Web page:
ChatGPT Spirituality: Connection or Correction?

Detail of “The Age of AI Art,” Davide Edoardo Cassano, 2023, graphite on paper, 21 x 14.5 centimetres

Earlier this year, I was at an academic conference sitting with friends at a table. This was around the time that OpenAI technology – specifically ChatGPT – was beginning to make waves in the classroom. Everyone was wondering how to adapt to the new technology. Even at that early point, differentiated viewpoints ranged from incorporation (“we can teach students to use it well as part of the curriculum of the future”) to outright resistance (“I am going back to oral exams and blue book written in-class tests”).

During the conversation, a very intelligent friend casually remarked that she recently began using ChatGPT for therapy – not emergency therapeutic intervention, but more like life coaching and as a sounding board for vocational discernment. Because we all respected her sincerity and intellect, several of us (including me) suppressed our immediate shock and listened as she laid out a very compelling case for ChatGPT as a therapy supplement – and perhaps, in the case of those who cannot or choose not to afford sessions with a human therapist, a therapy substitute. ChapGPT is free (assuming one has internet), available 24/7, shapeable to one’s own interests over time, (presumably) confidential, etc…

In my teaching on AI and technology throughout the last semester, I used this example with theology students (some of whom are also receiving licensure as therapists) as a way of pressing them to examine their own assumptions about AI – and then, by extension, their own assumptions about ontology. If the gut-level reaction to ChatGPT therapy is that it is not “real,” then – in Matrix-esque fashion – we are called to ask how we should define “real.” If a person has genuine insights or intense spiritual experiences engaging in vocational discernment with a technology that can instantaneously generate increasingly relevant responses to prompts, then what is the locus of reality that is missing?

Some insights emerge when we think about how our spiritual traditions (in my case, Christian theology) have sought to describe genuine connection. Many of the more affective terms (e.g. feeling understood, feeling synchronicity between two entities, etc.) are, I would suggest, increasingly plausible through connection with AI. In other words, if “real” connection comes from feeling truly connected, then there is no reason to think that AI technologies will not be able to replicate and perhaps even surpass person-to-person connection on that front in the near future. However, Christian theology has also described genuine human interaction, not simply as feelings of connection, but the experience of correction – specifically, the realization that the Other with whom I am engaged is not simply a screen on which to project my own desires (Feuerbach-style), but a genuinely different consciousness than my own, one that is not plastic or shapeable to my own desires. One that can push back, one that can free us from the prisons of our own minds – especially when we do not recognize our subtle and not-so-subtle twisting of external realities for our internal desires.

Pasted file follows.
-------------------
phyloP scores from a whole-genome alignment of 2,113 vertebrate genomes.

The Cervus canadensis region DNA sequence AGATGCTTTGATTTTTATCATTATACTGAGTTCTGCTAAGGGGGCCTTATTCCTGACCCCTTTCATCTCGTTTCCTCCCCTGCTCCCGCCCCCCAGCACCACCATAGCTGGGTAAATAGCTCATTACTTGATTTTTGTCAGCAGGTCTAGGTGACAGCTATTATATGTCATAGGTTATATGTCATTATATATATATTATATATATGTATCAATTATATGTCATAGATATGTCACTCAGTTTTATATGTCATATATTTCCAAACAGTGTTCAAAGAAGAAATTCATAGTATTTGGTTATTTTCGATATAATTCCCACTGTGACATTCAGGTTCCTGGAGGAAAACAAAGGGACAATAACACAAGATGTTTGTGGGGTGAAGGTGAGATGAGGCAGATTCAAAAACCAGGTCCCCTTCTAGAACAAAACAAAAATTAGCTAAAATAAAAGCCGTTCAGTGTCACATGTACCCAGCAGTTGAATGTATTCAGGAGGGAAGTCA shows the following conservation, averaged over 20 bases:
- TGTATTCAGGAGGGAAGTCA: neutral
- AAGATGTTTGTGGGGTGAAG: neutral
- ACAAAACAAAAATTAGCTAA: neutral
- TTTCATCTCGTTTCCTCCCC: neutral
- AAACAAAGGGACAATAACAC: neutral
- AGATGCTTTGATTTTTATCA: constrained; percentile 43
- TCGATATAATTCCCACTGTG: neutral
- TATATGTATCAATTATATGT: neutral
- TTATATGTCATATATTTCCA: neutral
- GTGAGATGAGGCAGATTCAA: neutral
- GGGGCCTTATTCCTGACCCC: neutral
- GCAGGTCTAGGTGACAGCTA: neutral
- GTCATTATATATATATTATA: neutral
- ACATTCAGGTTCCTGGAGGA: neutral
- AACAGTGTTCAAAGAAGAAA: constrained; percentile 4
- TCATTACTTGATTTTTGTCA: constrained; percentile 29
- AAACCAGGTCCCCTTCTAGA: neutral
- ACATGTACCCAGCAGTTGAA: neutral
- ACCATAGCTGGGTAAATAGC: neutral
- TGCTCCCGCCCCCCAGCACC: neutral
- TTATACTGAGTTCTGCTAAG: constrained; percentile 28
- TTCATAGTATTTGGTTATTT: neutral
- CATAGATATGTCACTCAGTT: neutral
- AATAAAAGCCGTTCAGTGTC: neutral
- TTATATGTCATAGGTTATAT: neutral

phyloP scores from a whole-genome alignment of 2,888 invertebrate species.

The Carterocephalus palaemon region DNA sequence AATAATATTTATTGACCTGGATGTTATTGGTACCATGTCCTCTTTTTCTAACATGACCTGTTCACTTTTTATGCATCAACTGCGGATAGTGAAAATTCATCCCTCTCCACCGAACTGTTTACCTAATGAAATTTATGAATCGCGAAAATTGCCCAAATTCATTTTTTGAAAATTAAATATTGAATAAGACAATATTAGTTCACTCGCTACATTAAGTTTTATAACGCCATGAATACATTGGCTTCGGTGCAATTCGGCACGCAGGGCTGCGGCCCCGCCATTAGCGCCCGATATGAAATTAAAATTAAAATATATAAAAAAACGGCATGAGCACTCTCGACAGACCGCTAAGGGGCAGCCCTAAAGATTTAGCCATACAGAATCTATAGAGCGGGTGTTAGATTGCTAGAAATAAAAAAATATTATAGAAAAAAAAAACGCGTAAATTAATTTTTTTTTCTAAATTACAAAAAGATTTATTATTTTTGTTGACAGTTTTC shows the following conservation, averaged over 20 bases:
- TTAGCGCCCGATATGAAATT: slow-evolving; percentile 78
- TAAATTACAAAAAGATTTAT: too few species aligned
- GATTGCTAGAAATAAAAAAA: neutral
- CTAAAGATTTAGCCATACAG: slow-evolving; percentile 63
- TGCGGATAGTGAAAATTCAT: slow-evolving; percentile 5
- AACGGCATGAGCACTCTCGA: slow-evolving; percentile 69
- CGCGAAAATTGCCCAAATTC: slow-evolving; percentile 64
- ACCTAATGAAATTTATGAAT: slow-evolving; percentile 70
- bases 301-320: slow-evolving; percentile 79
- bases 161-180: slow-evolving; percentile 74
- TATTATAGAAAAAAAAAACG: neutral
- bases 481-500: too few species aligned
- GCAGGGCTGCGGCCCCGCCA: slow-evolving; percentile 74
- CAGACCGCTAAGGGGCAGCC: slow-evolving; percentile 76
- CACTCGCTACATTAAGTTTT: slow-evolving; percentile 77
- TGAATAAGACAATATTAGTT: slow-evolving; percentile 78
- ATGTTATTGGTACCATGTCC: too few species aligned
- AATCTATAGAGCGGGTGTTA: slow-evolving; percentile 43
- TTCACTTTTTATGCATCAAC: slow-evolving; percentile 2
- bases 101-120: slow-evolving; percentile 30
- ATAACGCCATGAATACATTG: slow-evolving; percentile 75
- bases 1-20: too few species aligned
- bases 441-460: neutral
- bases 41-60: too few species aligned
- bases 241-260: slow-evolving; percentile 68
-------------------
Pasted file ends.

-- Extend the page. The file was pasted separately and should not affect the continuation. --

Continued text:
Dietrich Bonhoeffer, in his masterful book on Christian community Life Together, argued (in a manner surprising for a German Lutheran of his time) for the restoration of individual confession and absolution among Protestants for precisely this reason. He pointed out that, if I am only making confession to God in the solitude of private prayer, it would be easy to shape God into a self-serving idea for my own justification. However, the presence of another human being as confessor forces me to engage that which – unlike the idea of God – resists my subtle twists into idolatry, namely, the flesh and blood human other. For Bonhoeffer, the reality of God is iconically present in the reality of the human other.

Theological conversations around AI will necessarily evolve as the technology does. But we would be wise to make sure that talk of genuine connection incorporates insight around the blessedly “hard” facticity of the human Other as its own gift of freeing ourselves from ourselves.

Robert Saler is Associate Professor of Theology and Culture at Christian Theological Seminary in Indianapolis, Indiana.

Issue 72

This article first appeared in Geez magazine Issue 72, Spring 2024, God in the Machine.

Like this article? Subscribe to Geez and get more like this delivered to your door, ad-free, four times year.

View comments, or leave one yourself

Hide comments

(No one has dared comment yet.)

Start the Discussion

Please use Textile formatting. e.g. _geez_ → geez, *magazine* → magazine.
URLs will be linked automatically.

Get Our Newsletter

(Tasteful and spam-free, guaranteed.)

All content is © 2005–2024 Geez Magazine and its respective authors.   (Ascend)

Geez Magazine | 1950 Trumbull Ave. | Detroit, MI, USA | 48216 | ‪(585) 310-2317